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Smooth muscle a actin (Acta2) and myofibroblast function during hepatic wound healing.

Authors: Rockey, Don C  Weymouth, Nate  Shi, Zengdun 
Citation: Rockey DC, etal., PLoS One. 2013 Oct 29;8(10):e77166. doi: 10.1371/journal.pone.0077166. eCollection 2013.
Pubmed: (View Article at PubMed) PMID:24204762
DOI: Full-text: DOI:10.1371/journal.pone.0077166

Smooth muscle α actin (Acta2) expression is largely restricted to smooth muscle cells, pericytes and specialized fibroblasts, known as myofibroblasts. Liver injury, associated with cirrhosis, induces transformation of resident hepatic stellate cells into liver specific myofibroblasts, also known as activated cells. Here, we have used in vitro and in vivo wound healing models to explore the functional role of Acta2 in this transformation. Acta2 was abundant in activated cells isolated from injured livers but was undetectable in quiescent cells isolated from normal livers. Both cellular motility and contraction were dramatically increased in injured liver cells, paralleled by an increase in Acta2 expression, when compared with quiescent cells. Inhibition of Acta2 using several different techniques had no effect on cytoplasmic actin isoform expression, but led to reduced cellular motility and contraction. Additionally, Acta2 knockdown was associated with a significant reduction in Erk1/2 phosphorylation compared to control cells. The data indicate that Acta2 is important specifically in myofibroblast cell motility and contraction and raise the possibility that the Acta2 cytoskeleton, beyond its structural importance in the cell, could be important in regulating signaling processes during wound healing in vivo.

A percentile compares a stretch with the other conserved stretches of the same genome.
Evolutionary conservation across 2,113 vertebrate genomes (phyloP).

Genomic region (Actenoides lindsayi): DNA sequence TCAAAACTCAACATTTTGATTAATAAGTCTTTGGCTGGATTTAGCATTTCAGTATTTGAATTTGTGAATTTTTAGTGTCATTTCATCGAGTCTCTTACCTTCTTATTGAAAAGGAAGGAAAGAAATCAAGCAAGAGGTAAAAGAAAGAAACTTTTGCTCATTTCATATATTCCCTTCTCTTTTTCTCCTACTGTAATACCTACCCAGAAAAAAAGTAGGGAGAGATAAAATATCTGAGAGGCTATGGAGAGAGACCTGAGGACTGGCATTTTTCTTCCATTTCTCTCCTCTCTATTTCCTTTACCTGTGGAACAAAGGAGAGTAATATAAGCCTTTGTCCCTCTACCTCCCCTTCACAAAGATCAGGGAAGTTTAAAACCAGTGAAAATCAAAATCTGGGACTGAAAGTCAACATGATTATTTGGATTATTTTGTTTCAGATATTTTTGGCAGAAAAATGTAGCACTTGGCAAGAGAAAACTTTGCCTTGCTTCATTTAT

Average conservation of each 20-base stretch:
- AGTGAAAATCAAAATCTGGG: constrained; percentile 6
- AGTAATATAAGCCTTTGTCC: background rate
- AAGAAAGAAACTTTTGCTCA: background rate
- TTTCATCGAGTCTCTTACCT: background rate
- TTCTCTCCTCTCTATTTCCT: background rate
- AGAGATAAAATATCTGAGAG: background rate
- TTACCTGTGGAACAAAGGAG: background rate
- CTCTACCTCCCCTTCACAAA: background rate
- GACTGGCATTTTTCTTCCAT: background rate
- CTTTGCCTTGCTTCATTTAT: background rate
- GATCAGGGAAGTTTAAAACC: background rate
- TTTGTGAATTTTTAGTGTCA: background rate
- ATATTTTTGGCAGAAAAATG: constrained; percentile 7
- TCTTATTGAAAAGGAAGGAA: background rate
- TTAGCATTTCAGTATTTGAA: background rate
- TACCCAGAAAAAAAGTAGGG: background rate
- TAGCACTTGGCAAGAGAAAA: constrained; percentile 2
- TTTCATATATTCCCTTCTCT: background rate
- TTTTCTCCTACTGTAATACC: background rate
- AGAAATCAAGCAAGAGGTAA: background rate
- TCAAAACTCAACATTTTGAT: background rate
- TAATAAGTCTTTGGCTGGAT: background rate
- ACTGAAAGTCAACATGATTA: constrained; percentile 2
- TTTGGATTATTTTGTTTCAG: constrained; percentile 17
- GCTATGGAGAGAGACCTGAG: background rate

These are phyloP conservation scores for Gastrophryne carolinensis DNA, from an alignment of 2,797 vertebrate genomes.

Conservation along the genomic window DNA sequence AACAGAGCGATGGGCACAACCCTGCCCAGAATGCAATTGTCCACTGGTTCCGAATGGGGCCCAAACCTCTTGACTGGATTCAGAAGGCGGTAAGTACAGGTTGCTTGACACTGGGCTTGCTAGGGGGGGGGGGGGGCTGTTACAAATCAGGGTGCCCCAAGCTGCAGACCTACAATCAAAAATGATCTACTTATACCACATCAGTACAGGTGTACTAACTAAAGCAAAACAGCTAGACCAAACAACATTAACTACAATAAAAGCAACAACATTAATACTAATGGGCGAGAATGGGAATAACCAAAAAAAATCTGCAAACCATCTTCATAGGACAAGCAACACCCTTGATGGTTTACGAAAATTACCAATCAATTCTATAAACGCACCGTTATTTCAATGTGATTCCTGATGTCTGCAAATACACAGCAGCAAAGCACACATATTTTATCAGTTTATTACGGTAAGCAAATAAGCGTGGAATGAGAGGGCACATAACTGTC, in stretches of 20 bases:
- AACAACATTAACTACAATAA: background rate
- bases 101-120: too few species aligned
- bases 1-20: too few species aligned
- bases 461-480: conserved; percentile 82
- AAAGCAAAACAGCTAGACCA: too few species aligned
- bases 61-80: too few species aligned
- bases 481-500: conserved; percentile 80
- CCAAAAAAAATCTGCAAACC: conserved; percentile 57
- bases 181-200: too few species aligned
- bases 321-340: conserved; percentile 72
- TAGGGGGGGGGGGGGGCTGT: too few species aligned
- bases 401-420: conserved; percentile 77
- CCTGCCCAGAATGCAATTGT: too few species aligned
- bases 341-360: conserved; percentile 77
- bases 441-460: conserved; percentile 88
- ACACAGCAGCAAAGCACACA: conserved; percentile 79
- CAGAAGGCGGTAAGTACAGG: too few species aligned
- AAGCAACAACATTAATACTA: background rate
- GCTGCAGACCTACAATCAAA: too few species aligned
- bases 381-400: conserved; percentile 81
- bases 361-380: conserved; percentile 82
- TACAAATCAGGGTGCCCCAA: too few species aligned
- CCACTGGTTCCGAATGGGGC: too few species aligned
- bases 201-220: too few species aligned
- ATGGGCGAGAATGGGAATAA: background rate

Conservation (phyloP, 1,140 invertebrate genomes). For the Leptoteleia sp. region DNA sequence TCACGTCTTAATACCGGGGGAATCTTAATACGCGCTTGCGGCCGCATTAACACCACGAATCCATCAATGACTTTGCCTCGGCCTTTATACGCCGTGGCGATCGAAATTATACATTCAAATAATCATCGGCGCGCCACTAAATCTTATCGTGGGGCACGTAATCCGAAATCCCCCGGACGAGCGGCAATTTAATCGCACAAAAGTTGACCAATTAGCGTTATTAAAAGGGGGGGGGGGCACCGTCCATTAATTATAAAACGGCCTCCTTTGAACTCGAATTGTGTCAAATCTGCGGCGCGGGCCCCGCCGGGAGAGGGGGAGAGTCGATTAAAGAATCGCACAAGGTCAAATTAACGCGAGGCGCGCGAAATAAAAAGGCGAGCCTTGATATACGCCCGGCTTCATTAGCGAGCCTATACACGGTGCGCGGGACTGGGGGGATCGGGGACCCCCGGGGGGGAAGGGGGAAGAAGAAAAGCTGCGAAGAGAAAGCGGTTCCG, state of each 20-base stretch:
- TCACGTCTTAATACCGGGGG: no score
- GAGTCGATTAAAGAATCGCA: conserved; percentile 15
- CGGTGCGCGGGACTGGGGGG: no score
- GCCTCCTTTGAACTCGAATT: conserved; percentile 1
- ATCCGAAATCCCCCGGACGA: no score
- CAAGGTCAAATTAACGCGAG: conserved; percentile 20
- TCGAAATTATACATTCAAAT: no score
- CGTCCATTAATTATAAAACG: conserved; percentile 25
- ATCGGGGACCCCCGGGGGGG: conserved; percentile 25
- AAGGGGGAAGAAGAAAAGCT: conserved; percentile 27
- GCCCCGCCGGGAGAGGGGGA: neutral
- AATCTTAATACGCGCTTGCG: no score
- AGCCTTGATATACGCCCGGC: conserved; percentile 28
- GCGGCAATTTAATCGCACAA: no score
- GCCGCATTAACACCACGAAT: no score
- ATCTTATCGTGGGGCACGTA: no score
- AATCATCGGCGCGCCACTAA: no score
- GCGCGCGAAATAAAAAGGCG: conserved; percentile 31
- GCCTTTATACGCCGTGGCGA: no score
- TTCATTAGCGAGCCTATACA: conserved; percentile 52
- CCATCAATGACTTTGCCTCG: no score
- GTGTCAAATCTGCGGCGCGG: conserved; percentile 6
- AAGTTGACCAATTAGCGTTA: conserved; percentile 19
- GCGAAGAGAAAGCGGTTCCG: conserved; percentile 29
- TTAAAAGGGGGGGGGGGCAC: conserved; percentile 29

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CRRD Object Information
CRRD ID: 12879446
Created: 2017-04-19
Species: All species
Last Modified: 2017-04-19
Status: ACTIVE



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RGD is funded by grant HL64541 from the National Heart, Lung, and Blood Institute on behalf of the NIH.